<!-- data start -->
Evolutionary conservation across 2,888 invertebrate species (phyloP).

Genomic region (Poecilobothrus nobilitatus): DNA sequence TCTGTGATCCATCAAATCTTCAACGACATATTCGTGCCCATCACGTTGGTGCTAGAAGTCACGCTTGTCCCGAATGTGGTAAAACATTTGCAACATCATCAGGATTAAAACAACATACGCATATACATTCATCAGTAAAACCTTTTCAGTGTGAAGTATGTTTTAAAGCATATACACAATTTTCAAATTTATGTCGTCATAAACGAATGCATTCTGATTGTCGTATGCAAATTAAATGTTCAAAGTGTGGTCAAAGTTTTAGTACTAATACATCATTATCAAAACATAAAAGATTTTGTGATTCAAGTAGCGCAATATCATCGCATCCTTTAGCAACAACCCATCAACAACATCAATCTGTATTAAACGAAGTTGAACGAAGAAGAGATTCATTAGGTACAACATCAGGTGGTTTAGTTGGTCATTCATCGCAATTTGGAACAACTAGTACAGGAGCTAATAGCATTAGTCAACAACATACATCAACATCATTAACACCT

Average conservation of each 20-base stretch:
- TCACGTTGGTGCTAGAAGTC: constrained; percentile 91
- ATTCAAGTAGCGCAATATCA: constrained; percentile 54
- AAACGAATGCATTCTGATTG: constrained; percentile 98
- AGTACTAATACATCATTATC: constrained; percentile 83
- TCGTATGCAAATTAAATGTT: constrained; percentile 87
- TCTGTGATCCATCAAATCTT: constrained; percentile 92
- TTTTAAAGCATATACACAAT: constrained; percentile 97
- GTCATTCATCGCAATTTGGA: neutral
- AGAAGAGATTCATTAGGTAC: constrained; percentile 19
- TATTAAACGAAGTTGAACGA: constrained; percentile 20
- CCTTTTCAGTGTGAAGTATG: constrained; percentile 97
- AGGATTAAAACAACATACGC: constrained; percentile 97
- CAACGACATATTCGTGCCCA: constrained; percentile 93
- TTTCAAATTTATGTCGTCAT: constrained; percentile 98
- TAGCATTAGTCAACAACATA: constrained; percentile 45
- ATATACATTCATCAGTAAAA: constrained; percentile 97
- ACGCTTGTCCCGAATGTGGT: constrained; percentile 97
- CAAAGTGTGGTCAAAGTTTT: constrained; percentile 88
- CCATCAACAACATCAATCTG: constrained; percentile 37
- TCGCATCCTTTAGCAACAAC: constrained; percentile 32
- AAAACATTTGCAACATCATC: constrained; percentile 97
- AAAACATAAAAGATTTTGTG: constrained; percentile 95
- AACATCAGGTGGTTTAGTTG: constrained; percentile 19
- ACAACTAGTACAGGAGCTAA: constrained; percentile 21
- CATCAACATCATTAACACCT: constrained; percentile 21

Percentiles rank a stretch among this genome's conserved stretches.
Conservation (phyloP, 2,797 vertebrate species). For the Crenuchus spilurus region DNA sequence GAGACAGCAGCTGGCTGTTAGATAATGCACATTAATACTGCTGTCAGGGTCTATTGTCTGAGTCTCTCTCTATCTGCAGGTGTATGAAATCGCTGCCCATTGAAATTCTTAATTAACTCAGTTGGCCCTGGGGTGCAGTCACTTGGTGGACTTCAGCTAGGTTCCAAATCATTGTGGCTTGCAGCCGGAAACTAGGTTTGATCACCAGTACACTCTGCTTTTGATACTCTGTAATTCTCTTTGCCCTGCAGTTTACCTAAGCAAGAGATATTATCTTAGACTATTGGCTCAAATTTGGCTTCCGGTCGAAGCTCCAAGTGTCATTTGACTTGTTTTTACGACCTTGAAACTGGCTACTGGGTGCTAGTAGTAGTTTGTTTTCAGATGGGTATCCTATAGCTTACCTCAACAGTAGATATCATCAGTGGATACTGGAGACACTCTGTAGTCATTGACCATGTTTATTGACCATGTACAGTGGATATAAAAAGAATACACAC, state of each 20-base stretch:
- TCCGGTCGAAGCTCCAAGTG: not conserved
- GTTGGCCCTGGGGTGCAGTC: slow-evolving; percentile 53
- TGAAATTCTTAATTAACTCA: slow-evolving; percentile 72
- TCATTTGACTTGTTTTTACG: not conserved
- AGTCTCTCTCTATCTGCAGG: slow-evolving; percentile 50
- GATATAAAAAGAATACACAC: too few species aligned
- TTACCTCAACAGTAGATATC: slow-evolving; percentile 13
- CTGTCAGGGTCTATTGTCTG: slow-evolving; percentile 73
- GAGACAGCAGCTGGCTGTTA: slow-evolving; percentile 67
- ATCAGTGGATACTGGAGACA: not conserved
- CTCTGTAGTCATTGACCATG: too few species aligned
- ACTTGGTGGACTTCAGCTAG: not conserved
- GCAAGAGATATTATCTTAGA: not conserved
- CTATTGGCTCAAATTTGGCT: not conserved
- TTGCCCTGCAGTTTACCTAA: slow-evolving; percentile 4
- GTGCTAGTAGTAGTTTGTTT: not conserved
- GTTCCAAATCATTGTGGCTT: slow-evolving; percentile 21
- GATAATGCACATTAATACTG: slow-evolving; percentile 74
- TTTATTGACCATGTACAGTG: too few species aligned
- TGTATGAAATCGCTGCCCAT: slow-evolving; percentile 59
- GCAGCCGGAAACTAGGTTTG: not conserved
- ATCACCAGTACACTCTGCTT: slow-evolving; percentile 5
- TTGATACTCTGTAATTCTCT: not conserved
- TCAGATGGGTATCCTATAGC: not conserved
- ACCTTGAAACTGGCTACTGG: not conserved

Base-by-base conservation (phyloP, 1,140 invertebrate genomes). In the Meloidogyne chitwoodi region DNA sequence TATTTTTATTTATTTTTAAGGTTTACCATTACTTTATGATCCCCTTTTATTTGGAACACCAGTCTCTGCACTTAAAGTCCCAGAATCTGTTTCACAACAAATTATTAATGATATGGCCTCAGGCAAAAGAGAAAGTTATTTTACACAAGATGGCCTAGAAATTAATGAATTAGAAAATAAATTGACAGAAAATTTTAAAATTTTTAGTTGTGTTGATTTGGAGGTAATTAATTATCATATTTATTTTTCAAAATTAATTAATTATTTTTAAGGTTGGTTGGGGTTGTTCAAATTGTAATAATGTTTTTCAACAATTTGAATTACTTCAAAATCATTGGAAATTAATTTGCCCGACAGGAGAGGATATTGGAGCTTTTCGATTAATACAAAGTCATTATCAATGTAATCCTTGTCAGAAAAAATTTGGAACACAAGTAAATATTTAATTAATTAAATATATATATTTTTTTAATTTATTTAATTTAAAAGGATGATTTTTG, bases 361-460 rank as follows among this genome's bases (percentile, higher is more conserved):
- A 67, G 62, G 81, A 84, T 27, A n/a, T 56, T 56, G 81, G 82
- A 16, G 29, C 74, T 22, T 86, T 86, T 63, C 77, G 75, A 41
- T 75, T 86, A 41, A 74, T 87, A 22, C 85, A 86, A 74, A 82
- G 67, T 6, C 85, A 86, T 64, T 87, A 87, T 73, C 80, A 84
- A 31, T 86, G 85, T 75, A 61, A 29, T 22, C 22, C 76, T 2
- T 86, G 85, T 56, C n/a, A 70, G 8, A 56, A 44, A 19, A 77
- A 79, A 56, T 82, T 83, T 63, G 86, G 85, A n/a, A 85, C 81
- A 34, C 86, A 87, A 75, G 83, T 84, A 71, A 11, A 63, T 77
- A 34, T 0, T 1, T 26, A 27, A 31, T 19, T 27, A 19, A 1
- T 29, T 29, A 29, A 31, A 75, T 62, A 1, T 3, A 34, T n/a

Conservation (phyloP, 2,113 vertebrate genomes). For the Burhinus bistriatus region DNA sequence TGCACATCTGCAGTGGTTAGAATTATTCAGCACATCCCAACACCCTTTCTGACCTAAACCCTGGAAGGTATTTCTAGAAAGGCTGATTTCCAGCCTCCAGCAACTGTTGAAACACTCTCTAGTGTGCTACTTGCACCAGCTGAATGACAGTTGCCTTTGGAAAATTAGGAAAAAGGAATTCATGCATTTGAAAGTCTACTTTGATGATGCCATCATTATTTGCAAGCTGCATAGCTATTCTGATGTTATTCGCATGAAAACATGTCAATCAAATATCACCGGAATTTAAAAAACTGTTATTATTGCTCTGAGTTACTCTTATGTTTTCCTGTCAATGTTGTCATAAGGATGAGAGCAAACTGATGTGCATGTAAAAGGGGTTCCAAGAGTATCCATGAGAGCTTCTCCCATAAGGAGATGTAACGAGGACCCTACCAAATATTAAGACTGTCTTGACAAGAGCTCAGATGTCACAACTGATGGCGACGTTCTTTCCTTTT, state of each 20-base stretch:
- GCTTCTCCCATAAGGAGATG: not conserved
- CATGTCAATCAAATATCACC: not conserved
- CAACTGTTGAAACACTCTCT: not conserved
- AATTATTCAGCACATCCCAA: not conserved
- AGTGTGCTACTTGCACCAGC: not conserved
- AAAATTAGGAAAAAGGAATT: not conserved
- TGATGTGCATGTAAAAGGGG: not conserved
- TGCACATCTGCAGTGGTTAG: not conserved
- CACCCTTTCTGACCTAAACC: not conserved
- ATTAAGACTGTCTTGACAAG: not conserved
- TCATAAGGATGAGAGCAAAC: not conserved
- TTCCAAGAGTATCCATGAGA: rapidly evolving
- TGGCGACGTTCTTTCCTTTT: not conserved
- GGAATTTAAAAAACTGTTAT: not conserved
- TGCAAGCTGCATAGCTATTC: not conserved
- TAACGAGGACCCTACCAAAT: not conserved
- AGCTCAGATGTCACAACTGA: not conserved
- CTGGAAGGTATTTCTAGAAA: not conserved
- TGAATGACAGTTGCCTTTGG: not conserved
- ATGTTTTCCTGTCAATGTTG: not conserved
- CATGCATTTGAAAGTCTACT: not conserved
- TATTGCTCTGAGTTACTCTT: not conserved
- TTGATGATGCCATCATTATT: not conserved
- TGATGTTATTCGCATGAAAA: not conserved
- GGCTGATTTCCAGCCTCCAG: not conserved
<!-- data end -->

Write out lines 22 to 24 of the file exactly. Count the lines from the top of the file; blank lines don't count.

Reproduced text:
- CCATCAACAACATCAATCTG: constrained; percentile 37
- TCGCATCCTTTAGCAACAAC: constrained; percentile 32
- AAAACATTTGCAACATCATC: constrained; percentile 97